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Australian governments have linked programs and strategies addressing cities and urban issues to economic productivity and population policy. Over time, the focus of federal and state governments on cities and urban policies has been sporadic, and agendas have shifted considerably. Without any sustained policy development or implementation it is unclear what constitutes ‘cities’ policy in Australia.
This paper examines strategic policy documents relevant to cities policy in Australia from federal and state departments. It also presents a review of cities policy from 1991 onwards. The study is based on a content analysis of relevant policies providing a preliminary insight into what currently falls within the remit of ‘cities’ policy in Australia, the eight themes identified include: economy, community and population, environment, housing, infrastructure and transport, place, urban development and planning, and land supply and use.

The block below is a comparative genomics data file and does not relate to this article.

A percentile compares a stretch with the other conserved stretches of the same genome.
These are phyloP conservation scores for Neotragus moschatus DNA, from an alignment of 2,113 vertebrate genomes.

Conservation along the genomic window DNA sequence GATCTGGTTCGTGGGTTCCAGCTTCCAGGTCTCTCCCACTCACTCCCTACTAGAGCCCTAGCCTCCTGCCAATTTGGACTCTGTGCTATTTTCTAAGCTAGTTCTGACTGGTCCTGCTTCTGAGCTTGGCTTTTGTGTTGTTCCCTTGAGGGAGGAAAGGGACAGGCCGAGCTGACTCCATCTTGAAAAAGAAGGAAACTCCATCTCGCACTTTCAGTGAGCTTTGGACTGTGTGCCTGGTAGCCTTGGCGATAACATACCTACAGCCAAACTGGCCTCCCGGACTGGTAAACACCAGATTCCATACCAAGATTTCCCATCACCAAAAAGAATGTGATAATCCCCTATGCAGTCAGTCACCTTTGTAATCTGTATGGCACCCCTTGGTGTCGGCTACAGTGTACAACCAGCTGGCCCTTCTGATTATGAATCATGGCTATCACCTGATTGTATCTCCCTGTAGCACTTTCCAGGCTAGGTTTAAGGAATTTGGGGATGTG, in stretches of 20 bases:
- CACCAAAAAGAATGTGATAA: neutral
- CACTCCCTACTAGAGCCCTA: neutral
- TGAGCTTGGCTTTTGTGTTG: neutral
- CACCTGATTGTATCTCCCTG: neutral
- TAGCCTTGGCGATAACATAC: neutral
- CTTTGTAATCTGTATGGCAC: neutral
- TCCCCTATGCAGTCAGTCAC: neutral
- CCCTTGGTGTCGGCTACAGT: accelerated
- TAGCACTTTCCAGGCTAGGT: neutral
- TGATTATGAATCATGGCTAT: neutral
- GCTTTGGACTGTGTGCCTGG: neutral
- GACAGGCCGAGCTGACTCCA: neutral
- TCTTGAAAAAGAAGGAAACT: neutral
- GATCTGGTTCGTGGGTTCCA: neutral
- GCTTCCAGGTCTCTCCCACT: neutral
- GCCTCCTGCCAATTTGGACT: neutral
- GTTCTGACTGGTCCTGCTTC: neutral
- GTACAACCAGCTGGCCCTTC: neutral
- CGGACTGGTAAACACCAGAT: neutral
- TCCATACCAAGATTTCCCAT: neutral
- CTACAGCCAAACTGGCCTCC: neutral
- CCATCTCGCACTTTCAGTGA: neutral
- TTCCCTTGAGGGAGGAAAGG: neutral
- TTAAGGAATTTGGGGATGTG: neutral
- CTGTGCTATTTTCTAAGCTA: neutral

Findings show the approaches of state and federal governments are inconsistent; themes and objectives are continuously revised, discontinued and disrupted. Interventions in cities are foremost fixed-term strategic projects drawing on intergovernmental agreements. These strategies are rarely underpinned by a clear consensus on the scope and objectives of cities policy. As Australia becomes increasingly urbanised and its major cities grow rapidly there is a pressing need to clarify the parameters and objectives of cities policies in Australia. Based on the analysis of strategic planning and federal government policy documents, the paper conceptualises the over-arching themes of cities and urban policies in Australia.